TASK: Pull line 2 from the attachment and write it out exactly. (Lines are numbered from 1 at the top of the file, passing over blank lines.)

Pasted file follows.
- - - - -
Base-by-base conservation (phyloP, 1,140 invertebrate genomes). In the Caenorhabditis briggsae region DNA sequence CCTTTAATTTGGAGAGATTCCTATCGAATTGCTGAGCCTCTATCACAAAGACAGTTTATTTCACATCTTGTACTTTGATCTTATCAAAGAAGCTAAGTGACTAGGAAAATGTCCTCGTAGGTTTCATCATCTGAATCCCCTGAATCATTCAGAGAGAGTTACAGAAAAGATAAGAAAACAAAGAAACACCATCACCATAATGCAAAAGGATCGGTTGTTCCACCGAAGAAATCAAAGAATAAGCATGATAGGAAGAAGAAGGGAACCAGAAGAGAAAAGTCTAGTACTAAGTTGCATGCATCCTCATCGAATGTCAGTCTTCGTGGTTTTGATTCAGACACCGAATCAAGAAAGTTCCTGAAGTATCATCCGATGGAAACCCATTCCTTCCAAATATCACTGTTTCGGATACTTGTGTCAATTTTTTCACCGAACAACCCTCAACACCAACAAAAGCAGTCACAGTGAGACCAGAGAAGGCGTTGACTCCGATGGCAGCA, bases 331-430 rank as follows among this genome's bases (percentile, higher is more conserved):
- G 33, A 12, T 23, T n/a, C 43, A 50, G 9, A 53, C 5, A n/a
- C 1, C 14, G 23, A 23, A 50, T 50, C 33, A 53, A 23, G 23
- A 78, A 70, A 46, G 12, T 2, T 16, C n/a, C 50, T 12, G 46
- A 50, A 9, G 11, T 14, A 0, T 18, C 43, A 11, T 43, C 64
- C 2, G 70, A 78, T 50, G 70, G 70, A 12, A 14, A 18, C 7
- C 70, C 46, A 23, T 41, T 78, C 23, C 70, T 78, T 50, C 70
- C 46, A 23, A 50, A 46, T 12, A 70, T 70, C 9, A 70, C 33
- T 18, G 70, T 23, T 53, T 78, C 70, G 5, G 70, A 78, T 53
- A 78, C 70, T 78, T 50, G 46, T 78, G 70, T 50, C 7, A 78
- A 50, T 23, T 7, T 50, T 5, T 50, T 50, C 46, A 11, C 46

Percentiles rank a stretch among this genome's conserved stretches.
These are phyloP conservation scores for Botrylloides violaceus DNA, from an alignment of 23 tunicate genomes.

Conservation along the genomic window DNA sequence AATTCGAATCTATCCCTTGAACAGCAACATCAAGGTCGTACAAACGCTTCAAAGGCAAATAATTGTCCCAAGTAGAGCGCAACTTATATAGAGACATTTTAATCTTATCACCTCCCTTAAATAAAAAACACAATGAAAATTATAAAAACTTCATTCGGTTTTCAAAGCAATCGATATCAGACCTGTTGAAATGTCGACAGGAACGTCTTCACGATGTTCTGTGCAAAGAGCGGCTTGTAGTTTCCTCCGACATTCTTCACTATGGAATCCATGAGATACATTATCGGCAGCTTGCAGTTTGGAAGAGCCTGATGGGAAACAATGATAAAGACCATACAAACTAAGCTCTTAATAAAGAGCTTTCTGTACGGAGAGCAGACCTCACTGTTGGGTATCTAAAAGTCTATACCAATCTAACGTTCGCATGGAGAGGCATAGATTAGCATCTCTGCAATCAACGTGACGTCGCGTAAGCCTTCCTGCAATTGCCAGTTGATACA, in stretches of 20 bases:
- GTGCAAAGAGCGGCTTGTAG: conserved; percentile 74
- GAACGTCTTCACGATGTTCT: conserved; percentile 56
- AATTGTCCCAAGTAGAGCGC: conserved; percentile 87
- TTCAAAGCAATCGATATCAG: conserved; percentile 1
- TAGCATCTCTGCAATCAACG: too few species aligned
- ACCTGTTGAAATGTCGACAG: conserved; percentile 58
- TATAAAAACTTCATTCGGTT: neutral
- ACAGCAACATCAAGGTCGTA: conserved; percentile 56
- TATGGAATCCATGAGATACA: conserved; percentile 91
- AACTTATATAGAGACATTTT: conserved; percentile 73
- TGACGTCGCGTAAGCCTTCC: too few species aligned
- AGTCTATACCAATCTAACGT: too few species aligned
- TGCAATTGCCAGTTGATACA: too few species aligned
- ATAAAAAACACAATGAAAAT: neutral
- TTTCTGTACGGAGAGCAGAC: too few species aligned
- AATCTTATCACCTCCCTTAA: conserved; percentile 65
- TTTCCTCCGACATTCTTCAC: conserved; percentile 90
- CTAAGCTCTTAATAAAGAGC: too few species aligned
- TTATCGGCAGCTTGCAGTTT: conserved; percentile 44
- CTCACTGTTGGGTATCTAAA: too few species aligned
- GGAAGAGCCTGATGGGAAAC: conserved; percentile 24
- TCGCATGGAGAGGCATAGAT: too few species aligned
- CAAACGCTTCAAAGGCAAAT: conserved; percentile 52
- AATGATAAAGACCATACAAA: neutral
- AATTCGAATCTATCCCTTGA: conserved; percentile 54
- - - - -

- G 33, A 12, T 23, T n/a, C 43, A 50, G 9, A 53, C 5, A n/a